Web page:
Some companies give you the finished product with restrictions about how you can use the video. This is nonsense. You paid for this and are entitled to everything, including the right to use it any way you want. Make sure the video company gives you the following:
– Raw footage files
– Project file
– The final output file(s)
Plus, the right to make any subsequent changes as you desire – with whomever you desire. Obtaining the video rights is something you should not compromise on and a professional company would not ask you to.
Chances are that nothing bad will happen. But on the rare occurrence that someone trips over a cable or some other mishap occurs, you want to make sure that the video production company will be able to handle the claim if it’s their fault.
All cables should be taped down and no one should trip over anything. But accidents can happen. Also, the fact that the company has insurance in the first place shows that they are a responsible and prepared company. Having insurance says a lot about their character among other things.
#5: Reputation and References
Check out the video production company on the Better Business Bureau website. Are they a member in good standing? Any complaints? How long have they been a member for? As long as you’re on the site, check out their profile on the BBB.
See if there are any reviews on Google, Bing, Yahoo or other search engines. Make sure they’re overwhelmingly good reviews!
Google them. See what comes up. They should have many citations in the search engines. Make sure that they’re all good. If there is something negative, make sure that the video production company has at least responded to the complainant and has offered a good explanation of events.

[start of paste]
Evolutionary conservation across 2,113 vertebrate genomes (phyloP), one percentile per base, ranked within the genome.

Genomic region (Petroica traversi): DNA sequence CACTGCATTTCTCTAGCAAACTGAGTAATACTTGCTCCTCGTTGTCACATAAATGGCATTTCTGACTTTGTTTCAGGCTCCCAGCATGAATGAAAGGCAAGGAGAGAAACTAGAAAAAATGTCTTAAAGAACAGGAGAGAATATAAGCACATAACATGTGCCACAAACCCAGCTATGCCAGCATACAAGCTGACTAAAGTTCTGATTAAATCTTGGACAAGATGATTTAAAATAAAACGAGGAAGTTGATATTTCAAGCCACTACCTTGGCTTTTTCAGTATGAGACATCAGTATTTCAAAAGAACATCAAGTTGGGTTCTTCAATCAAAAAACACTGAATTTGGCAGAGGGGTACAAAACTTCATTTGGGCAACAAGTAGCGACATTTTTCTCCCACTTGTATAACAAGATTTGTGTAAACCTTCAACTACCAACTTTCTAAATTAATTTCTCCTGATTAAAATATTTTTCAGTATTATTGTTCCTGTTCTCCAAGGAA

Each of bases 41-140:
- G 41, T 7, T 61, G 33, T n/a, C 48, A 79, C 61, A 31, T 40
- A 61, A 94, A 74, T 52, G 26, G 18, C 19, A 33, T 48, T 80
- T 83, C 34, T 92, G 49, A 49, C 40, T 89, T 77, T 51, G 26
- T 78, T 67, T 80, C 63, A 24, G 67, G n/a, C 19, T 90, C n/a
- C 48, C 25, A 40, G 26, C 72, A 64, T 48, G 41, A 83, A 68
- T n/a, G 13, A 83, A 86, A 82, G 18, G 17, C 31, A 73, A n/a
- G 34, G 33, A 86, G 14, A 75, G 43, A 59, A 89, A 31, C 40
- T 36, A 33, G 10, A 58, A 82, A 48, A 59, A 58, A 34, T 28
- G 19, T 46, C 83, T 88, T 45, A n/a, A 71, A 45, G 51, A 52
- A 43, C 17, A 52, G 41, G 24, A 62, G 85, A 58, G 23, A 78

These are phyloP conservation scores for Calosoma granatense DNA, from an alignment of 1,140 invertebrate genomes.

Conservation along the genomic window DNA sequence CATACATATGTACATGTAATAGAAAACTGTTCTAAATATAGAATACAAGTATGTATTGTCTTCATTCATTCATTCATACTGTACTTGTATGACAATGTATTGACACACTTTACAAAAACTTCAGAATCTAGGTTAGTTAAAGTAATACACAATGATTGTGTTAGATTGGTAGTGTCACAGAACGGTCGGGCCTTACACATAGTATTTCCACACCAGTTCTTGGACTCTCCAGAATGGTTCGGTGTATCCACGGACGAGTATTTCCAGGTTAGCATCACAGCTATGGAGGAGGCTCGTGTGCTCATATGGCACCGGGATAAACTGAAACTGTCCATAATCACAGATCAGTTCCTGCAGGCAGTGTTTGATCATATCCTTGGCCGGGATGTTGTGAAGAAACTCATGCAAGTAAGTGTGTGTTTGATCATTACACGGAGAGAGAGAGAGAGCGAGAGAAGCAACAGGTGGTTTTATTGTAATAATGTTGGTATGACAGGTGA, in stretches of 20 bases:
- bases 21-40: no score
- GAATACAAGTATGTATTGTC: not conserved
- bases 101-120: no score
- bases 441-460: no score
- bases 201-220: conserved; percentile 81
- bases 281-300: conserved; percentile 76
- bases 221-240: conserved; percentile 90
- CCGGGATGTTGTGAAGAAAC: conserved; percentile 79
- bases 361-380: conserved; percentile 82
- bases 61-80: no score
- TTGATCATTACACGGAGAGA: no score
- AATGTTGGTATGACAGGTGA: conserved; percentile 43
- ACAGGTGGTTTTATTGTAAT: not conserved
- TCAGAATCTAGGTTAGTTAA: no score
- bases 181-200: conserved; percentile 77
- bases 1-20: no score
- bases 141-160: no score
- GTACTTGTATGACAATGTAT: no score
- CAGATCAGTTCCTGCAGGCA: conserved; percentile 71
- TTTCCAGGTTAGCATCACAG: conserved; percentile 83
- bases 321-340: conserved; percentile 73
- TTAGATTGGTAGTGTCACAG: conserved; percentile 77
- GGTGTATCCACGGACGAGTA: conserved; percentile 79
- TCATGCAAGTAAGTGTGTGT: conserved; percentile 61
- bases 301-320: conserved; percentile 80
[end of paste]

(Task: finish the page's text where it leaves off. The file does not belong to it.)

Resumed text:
References are important too!
You may want to go the extra mile by asking for and contacting references for other companies they did work for. Ask if they were easy to work with, started and finished on time, did a great job, went beyond the call of duty if warranted, had up to date equipment, knew what they were doing, and other factors that affected your video production.
#6: Past Clients
Check to see if their website contains testimonials. The fact that a company is willing to put themselves on the line by allowing us to feature them on our testimonials page is an indication that they not only like our work, but have faith in our character, judgment and other attributes.
Who is providing these testimonials? If you’re looking to have a business video produced, the testimonials should be from a variety of size businesses. This shows that the video company is flexible and knows how to work with a variety of corporate cultures.
#7: Work Samples
When the video production company you’re seeking submits their proposal, they should include video samples. After looking them over, make sure the quality of the samples matches your expectations and the style is similar to what you’re looking for.